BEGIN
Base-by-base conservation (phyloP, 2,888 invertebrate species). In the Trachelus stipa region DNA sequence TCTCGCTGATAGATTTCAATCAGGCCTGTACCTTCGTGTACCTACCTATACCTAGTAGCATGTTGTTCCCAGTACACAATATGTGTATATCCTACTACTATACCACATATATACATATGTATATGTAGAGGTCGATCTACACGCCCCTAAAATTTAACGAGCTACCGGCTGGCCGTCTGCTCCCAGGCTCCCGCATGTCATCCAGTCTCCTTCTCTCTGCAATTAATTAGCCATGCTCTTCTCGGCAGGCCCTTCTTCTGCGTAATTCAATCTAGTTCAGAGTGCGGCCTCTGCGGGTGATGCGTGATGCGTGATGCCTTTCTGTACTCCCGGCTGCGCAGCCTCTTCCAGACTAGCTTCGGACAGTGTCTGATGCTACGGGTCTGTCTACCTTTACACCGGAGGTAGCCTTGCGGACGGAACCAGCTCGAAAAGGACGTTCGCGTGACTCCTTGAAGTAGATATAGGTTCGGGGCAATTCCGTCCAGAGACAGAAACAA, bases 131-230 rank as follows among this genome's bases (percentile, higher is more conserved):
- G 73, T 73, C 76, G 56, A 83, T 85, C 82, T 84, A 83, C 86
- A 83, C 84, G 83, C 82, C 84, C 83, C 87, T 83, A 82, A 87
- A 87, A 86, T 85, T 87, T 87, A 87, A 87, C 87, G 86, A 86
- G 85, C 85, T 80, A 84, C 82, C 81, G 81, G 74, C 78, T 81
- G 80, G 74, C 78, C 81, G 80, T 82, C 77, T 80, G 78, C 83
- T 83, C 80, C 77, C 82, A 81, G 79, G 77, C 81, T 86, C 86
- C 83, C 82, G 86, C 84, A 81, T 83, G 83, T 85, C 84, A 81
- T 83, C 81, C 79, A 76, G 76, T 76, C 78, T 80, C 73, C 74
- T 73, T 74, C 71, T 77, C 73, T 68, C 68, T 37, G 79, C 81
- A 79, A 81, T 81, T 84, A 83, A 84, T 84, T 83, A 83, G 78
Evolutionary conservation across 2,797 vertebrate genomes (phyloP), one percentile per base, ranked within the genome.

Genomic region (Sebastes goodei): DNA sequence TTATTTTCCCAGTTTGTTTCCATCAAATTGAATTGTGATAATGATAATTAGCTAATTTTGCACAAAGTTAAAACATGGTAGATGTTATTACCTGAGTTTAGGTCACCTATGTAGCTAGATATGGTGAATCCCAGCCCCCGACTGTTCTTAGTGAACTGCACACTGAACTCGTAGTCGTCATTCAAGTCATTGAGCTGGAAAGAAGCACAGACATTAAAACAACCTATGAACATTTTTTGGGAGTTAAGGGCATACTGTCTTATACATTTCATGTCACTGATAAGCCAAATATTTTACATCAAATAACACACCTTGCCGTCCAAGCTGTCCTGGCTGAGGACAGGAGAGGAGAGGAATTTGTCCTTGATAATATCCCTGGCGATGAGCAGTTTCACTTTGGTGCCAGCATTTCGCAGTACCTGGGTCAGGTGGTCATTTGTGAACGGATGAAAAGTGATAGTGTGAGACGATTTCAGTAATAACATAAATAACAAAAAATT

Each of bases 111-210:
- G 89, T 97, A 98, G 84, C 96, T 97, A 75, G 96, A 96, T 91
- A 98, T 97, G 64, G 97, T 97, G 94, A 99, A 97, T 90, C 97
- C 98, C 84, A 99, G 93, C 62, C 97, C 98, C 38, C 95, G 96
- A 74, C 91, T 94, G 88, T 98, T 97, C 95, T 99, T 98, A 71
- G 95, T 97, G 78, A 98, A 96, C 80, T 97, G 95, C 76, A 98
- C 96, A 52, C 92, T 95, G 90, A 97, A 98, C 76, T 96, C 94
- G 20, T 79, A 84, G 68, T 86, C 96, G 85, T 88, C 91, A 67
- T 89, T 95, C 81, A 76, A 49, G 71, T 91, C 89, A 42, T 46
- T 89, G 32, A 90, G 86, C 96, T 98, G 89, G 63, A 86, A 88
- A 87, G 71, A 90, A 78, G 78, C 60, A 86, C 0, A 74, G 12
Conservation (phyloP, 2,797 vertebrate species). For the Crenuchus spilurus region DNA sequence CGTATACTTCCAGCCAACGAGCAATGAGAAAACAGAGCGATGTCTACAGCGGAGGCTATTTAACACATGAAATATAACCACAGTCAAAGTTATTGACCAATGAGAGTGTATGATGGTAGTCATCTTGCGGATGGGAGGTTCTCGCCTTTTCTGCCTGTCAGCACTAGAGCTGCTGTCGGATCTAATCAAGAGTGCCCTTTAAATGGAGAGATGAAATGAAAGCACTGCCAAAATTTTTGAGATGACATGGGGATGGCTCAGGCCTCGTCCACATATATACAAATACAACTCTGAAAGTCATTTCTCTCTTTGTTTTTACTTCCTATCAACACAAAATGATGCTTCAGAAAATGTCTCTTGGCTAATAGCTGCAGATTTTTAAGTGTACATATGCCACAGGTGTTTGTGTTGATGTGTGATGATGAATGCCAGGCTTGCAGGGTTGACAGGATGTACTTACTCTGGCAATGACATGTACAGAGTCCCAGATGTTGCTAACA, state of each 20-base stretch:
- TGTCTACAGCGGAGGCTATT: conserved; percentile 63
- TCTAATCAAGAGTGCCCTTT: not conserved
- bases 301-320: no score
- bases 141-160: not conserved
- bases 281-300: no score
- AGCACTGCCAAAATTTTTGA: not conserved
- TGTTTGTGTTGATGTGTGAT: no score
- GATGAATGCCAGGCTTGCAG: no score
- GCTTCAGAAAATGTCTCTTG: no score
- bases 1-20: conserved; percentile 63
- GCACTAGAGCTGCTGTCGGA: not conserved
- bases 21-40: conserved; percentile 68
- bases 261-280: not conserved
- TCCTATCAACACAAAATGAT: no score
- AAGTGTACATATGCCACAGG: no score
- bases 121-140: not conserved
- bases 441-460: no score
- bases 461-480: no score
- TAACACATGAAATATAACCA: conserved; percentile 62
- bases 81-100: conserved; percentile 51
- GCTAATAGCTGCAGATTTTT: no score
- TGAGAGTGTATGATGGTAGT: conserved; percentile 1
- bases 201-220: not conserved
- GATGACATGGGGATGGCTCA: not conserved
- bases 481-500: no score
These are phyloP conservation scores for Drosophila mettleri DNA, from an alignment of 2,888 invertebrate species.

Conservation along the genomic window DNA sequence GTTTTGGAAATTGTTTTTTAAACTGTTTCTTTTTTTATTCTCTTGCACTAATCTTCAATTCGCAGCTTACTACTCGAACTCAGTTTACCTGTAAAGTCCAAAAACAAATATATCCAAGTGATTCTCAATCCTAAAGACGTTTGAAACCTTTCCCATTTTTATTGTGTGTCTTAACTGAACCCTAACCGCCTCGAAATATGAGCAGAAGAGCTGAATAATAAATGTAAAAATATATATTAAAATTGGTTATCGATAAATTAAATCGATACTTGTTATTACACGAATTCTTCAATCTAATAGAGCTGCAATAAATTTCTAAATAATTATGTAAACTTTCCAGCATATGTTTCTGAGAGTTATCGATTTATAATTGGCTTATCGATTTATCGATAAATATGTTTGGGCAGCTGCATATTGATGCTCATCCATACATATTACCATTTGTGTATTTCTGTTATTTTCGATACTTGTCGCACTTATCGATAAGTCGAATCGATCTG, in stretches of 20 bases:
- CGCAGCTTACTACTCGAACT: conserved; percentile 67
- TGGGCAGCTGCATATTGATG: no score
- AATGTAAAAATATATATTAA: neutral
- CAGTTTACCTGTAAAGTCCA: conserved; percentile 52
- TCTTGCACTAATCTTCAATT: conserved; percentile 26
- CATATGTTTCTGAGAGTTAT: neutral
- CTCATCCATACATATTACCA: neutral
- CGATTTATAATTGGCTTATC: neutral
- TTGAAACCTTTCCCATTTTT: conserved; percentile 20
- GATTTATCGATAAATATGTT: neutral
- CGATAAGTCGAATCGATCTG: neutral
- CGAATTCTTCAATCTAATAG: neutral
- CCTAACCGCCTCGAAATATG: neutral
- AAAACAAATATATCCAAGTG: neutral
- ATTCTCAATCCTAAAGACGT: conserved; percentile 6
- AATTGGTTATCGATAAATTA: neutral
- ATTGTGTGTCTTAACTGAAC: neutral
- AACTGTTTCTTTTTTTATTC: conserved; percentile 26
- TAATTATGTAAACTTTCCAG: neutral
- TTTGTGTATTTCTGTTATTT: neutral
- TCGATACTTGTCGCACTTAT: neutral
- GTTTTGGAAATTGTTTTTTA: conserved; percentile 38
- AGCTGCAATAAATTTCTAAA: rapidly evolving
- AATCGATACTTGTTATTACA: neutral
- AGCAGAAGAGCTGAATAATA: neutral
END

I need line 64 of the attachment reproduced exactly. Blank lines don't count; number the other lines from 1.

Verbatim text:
- CGAATTCTTCAATCTAATAG: neutral